Review by AADavies -- Black Beach by Olivia Rana

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Review by AADavies -- Black Beach by Olivia Rana

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[Following is a volunteer review of "Black Beach" by Olivia Rana.]
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3 out of 4 stars
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Black Beach by Olivia Rana is a story about a painful but tender mother-daughter relationship, steeped in the mythology of Iceland. The women in question are Friða and Alda, a medium and seismologist respectively. The novel begins in 1953 with young Friða discovering her gift, the ability to see the ‘Huldufólk’ (‘Hidden People’), Iceland’s race of elves, living invisibly alongside the human world. Friða then wakes up in a nursing home in 2021, confused and upset, only to be told by Pálina, her Huldufólk friend, that developers are planning to rebuild the harbour on Black Beach, which would destroy the homes of the Huldufólk and bring a mysterious “curse” down on the village of Vík, referencing a previous disaster in Friða’s childhood. Friða immediately escapes her nursing home and sets out to Vík to attempt to stop the harbor and save the Huldufólk living there. As Friða struggles across snowbound Iceland, Alda launches a frantic search for her mother, while delving into her past, uncovering mysteries that are gradually revealed to the reader in the 1950s timeline.

I loved the fantastical elements of Black Beach. Rana spent time in Iceland getting to know people like Friða, who hold to traditional beliefs about the Huldufólk, and it shows. Trolls, Norse gods and ghosts are also mentioned, and our glimpses into Huldufólk culture are intriguing. At one point, Friða is ferried down the coast by her elven friends in a boat kitted out with modern conveniences, like a burner and sink. Is it an elf boat or a human boat? Do Huldufólk regularly use human technology? This reviewer needs to know. These and other tiny details, like references to Icelandic newspapers and television stations, adds a richness to the world of the novel.

I also liked the dual timeline. From the first chapter, Rana teases tantalizing details about the Huldufólk, the “curse” and Friða’s own life, effectively building mystery and hooking my interest. These mysteries are explored in flashbacks to the fifties, though 2021 Friða’s muddled ramblings hint at new secrets until almost the end of the novel. As a narrative device, it becomes a little tiresome towards the end, but for the most part works well. Unlike Alda point-of-view chapters, which are clear and linear, reflecting her no-nonsense personality, the mix of timelines in Friða’s evokes the confusion of a person suffering from dementia. As Friða herself says: “The past is where I live. It’s only today that I’ve trouble holding onto.” On a meta level, the timelines also work as a reminder that Friða straddles two worlds: Huldufólk and human. She is rooted in the past and values traditional beliefs, as opposed to Alda’s more modern, scientific bent.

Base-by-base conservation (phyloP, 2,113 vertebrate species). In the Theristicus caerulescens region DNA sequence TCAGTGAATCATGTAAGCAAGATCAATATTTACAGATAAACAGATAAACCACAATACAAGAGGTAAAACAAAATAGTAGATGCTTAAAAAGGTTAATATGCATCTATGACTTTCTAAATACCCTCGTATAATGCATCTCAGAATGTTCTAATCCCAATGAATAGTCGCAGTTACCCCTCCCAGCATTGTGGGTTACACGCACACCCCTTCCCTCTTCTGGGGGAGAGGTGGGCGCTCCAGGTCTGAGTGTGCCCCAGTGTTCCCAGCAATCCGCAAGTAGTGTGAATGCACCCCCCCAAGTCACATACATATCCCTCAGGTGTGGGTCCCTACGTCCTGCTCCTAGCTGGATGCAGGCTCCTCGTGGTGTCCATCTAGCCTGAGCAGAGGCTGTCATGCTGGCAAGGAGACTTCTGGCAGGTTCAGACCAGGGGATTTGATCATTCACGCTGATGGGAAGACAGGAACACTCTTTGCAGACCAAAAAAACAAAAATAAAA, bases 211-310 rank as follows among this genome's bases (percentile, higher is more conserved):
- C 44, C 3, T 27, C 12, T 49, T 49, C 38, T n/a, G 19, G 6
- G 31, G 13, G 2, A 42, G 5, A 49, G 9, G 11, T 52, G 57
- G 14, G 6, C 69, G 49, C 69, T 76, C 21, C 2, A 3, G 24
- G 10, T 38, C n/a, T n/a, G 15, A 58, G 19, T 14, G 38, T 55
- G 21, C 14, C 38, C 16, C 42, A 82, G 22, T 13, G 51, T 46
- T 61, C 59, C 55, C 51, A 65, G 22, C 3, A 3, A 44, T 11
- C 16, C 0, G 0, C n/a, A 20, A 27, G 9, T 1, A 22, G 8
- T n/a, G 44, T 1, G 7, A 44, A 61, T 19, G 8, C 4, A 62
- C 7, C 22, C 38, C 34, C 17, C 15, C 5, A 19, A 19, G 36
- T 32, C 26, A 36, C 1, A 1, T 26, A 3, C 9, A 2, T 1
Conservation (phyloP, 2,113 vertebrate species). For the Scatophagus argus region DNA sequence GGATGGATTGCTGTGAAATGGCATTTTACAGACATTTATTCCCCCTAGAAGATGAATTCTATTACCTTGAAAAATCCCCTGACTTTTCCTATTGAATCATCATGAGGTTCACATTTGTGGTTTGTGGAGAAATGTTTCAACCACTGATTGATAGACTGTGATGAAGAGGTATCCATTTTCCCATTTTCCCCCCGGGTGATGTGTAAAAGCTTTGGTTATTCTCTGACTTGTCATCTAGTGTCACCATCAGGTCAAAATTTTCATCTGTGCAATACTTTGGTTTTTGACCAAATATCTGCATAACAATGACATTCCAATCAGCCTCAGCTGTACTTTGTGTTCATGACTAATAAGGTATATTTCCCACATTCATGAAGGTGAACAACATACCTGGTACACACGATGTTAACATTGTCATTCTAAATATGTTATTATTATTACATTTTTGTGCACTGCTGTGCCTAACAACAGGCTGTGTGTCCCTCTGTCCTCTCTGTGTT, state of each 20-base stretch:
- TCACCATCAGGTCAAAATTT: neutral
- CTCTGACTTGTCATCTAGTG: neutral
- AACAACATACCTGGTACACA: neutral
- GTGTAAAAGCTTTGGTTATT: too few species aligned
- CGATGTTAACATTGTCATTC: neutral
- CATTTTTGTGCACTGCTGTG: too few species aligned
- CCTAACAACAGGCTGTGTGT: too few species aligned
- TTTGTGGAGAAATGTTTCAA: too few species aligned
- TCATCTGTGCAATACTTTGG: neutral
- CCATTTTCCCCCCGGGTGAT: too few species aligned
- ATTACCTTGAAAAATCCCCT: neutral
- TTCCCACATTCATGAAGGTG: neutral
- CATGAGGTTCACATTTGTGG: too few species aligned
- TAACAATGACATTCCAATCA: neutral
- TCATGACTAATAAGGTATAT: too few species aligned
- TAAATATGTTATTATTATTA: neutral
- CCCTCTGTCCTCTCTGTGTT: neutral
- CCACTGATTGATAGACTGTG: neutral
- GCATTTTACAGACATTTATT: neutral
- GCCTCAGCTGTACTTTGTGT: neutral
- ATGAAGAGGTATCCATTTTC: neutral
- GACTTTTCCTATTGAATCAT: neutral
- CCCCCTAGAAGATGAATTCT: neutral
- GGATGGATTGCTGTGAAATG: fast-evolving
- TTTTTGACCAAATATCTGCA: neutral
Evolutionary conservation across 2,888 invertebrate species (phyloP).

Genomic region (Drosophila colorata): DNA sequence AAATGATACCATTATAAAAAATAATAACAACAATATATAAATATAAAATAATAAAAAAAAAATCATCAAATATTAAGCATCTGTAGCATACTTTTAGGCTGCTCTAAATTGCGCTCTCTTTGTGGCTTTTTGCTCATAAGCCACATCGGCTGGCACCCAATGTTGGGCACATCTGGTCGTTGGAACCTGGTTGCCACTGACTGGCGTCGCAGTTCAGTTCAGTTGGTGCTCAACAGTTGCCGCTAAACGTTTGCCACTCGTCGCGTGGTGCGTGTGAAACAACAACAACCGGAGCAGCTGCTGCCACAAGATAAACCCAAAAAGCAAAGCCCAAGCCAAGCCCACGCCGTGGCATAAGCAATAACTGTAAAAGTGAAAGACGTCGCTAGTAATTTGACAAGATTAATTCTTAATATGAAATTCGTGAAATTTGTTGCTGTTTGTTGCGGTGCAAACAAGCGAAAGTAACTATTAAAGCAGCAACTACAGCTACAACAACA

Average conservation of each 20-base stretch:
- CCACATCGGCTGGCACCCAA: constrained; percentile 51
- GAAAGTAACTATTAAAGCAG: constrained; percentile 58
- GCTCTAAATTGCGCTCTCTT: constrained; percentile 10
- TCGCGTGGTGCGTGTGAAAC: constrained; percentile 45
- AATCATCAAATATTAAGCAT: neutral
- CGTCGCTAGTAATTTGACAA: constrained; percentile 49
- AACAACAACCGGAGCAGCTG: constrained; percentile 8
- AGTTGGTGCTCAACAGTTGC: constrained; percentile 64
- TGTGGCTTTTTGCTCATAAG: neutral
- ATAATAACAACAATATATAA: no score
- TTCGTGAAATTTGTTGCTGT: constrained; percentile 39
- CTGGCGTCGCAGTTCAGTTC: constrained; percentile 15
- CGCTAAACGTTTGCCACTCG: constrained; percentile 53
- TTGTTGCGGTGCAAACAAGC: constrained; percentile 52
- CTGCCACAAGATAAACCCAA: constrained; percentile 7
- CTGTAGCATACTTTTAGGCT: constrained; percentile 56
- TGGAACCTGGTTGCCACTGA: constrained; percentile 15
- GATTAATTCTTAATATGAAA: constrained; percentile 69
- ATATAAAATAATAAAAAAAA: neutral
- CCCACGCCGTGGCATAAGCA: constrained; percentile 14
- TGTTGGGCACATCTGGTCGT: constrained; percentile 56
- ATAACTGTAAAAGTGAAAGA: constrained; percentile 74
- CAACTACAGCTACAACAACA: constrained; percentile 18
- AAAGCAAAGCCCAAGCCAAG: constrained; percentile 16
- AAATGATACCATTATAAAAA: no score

This subtle characterization is a strength of Black Beach. Alda and Friða are both flawed but sympathetic and their relationship is the core of the story, grounding the fantasy. Alda particularly grows as a character, making the novel’s predictable ending emotionally satisfying nonetheless. I was less impressed by the characterization of supporting characters. Laugar, Alda’s colleague and love interest, is particularly underdeveloped. He is the open-minded scientist to Alda’s ‘non-believer’, a plot device to ease Alda into re-evaluating her mother and the Huldufólk, which makes the ‘romance’ feel tacked on.

Even so, I would give Black Beach three out of four stars. Its two main characters and the Icelandic mythology are interesting and its many little mysteries build nicely. Unfortunately, I cannot rate it higher, as I noticed a few perplexing editorial errors, and I found some of the dialogue flat, with clichéd phrases like: “Let go of me, you monster” (without even an exclamation mark!) undermining scenes that should have been dramatic. There is some infrequent mild swearing and two non-explicit implied sex scenes, though I found the second a little uncomfortable due to the passivity of the female participant (“There’s no way she can stop him now.”). Yikes. I’d also like to warn readers that Friða suffers abuse at a psychiatric hospital, both as a child and as an adult, and that there are hints of an abusive marriage. Her struggle with dementia may also be upsetting to some readers. Still, Black Beach should be suitable for most adult readers, especially fans of family dramas and folklore. I recommend it.

Black Beach
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